Historical description of Breconshire, Wales
Brecknockshire or Breconshire, an inland county of South Wales. It is bounded on the NW by Cardiganshire, on the N and NE by Radnorshire, on the E by Herefordshire and Monmouthshire, on the S by Monmouthshire and Glamorgan, and on the W by Carmarthenshire. Its outline is not far from being roughly triangular, with the sides toward the NE, the S, and the W. Its length from N to S is 38 miles, its greatest breadth from E to W 32 miles, its circumference about 108 miles, and its area 469,894 acres. The greater part of the surface is mountainous and wild. A region of hills coming in from Cardiganshire occupies most of the NW and the N, to the vicinity of the Yrfon river, culminating in Drygarn, 2120 feet high, and many of them well clothed with wood and heather. A barren chain, called Mynydd-Epynt, commences at the western boundary, 3 miles above Trecastle, and extends north-eastward across the county to Builth, presenting abrupt acclivities to the NW and gradual ones to the SE. A series of mountain masses and ridges, intersected by narrow valleys, occupies all the southern half of the county, culminating successively from W to E in the Talsam Mountain, the Capellante Mountain, the Brecon Beacons (twin peaks), and Pen-y-cader-fawr, respectively 2596, 2382, 2910, 2862, and 2545 feet high, and exhibiting a great variety of form and character. The valleys are larger and more level than in some other parts of Wales, and; together with the slopes of the hills and the skirts of the mountains, give a great aggregate of ground to the plough.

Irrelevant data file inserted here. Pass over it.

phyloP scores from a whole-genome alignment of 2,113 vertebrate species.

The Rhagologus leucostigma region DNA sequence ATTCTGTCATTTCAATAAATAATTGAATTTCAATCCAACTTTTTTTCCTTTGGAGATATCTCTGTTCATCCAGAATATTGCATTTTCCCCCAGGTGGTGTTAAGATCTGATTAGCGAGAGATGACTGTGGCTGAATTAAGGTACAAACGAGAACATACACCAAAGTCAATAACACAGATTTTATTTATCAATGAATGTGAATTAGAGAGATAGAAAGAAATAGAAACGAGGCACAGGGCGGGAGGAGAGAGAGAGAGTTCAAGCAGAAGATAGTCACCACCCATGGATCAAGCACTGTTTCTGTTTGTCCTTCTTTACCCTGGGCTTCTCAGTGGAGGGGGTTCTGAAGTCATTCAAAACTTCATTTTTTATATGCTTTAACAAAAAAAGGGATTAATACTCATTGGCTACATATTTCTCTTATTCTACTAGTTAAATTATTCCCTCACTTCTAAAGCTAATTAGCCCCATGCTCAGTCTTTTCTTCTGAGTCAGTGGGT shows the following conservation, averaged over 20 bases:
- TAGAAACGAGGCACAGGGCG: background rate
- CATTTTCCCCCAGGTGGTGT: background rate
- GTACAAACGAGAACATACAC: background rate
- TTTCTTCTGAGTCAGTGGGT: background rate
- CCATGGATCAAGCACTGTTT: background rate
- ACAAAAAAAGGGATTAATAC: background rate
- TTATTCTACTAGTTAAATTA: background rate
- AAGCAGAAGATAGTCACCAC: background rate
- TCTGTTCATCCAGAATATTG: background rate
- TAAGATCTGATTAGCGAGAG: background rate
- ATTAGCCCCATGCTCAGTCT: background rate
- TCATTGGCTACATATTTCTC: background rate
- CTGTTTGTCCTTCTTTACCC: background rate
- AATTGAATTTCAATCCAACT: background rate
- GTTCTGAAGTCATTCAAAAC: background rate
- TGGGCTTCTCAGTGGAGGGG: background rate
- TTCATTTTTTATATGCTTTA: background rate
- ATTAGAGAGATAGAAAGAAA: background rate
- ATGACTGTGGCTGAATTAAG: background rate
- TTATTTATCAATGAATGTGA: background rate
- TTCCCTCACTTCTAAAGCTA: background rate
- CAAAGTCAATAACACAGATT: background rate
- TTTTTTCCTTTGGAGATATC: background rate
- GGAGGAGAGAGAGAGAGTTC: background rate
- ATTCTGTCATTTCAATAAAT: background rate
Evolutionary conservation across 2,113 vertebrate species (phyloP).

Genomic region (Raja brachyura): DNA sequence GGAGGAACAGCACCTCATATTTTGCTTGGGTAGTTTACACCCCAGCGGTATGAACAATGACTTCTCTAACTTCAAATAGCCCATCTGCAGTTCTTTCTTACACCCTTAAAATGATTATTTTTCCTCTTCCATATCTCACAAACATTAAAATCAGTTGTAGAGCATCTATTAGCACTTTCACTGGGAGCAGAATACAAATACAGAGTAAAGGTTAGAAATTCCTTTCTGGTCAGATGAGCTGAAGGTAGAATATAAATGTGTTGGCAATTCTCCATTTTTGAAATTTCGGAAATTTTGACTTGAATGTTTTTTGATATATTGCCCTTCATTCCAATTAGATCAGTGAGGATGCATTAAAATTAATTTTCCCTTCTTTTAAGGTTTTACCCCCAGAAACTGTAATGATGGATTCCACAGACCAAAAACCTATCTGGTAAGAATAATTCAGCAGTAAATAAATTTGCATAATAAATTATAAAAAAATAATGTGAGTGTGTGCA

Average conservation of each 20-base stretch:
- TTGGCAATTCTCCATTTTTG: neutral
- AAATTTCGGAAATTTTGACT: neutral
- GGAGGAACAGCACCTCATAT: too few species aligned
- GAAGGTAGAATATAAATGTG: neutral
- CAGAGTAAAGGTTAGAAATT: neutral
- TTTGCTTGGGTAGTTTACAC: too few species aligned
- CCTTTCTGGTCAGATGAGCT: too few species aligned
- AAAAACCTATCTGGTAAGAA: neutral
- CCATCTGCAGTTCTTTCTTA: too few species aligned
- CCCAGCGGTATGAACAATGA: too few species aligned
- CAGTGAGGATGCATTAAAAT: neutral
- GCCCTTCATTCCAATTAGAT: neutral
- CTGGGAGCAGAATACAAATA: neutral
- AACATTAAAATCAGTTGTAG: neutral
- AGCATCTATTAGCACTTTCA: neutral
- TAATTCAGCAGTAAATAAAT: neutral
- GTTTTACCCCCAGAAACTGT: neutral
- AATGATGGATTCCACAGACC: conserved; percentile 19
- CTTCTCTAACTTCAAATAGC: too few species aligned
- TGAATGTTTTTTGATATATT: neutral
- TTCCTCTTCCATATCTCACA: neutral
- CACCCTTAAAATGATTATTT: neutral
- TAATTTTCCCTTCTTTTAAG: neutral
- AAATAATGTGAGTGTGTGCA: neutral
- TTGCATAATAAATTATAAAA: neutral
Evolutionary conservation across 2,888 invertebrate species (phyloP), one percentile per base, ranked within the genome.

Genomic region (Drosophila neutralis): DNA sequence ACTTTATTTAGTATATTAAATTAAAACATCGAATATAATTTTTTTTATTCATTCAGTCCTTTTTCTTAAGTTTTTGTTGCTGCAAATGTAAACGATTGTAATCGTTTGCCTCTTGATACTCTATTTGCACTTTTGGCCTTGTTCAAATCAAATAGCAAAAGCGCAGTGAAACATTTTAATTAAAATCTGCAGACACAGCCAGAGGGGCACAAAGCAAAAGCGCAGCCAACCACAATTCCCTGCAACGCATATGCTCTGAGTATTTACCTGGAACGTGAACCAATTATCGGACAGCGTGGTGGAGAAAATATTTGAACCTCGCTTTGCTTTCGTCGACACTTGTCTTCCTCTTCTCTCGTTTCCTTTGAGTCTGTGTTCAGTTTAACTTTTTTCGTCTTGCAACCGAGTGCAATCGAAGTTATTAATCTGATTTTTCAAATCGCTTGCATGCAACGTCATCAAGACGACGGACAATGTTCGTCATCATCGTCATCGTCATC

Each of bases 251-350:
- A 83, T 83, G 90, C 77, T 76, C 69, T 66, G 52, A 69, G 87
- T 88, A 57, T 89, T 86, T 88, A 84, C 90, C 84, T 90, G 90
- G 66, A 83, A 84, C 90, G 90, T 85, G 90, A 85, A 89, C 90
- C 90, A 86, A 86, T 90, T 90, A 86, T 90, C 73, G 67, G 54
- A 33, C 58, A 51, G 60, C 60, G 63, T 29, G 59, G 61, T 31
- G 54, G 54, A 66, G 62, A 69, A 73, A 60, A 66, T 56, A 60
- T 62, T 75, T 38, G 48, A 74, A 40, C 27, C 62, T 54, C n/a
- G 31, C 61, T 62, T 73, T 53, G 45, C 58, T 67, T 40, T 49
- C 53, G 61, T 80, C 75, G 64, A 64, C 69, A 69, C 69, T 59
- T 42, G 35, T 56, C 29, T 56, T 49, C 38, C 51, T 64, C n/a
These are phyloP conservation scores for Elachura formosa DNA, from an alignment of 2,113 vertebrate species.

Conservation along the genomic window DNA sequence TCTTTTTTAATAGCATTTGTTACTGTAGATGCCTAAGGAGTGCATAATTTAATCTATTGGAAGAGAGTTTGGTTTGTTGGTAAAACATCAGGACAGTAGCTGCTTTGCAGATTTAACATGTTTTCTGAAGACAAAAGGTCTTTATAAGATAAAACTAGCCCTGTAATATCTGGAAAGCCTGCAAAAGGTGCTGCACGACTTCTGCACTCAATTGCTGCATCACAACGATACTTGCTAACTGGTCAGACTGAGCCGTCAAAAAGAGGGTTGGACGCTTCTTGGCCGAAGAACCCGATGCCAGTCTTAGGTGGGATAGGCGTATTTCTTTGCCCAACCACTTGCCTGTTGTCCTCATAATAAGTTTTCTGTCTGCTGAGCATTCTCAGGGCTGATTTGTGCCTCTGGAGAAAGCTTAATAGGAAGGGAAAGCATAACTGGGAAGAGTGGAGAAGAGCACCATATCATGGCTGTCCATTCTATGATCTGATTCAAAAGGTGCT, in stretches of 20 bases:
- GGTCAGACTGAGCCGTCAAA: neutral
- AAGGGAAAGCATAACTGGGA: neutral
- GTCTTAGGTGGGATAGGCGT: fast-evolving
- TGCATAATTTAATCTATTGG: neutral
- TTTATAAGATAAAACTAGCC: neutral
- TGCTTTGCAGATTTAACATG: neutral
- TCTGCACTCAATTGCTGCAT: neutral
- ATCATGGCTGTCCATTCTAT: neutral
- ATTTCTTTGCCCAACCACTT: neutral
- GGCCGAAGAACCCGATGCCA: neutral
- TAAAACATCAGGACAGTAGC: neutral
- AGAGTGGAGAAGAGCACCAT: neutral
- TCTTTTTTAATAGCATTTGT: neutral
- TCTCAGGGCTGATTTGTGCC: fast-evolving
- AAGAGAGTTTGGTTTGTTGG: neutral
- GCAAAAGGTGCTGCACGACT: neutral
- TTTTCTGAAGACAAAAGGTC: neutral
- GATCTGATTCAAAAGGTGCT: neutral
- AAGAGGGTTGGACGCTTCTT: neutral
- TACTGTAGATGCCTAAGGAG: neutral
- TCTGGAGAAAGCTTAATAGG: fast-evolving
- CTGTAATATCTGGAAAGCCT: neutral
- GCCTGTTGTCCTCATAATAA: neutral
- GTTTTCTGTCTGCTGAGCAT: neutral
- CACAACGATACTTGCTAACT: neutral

The chief rivers are the Usk, the Wye, and the Yrfon, and the minor ones the Tawe, the Taf, the Cilieri, the Brem, the Yscir, the Hepste, the Mellte, the Honddû, the Cray, the Senni, the Tarell, the Pyryddin, the Llech, and the Dulas. Picturesque falls occur on the Hepste, the Mellte, and the Llech. The chief lake is the Llyn-Safaddau, the largest in South Wales, and the chief others Llyn-y-Fan-fawr and Llyn-y-Carw. Mineral springs are at Builth, Llanwrtyd, and Llangammarch. A large tract in all the NW, to within 5 miles of Builth, consists of lower Silurian rocks. A tract in the N, around Builth, together with two narrow belts thence to the SSW, are upper Silurian. An extensive tract across all the centre of the county, filling more than half of its area, is old red sandstone. A narrow belt along all the southern border of this tract is carboniferous limestone and shale, and some parts intermixed with that belt, and S of it to the boundary, belong to the coal measures, which extend thence into the great coal-field of Monmouthshire and Glamorgan. Limestone is singularly scarce in the Silurian regions. Excellent fireclay is worked at Penderyn. Chert is quarried for hearths and millstones, and pennant stone for roofing. Limestone, coal, and iron are worked in the S. Some lead, copper, and tripoli are found.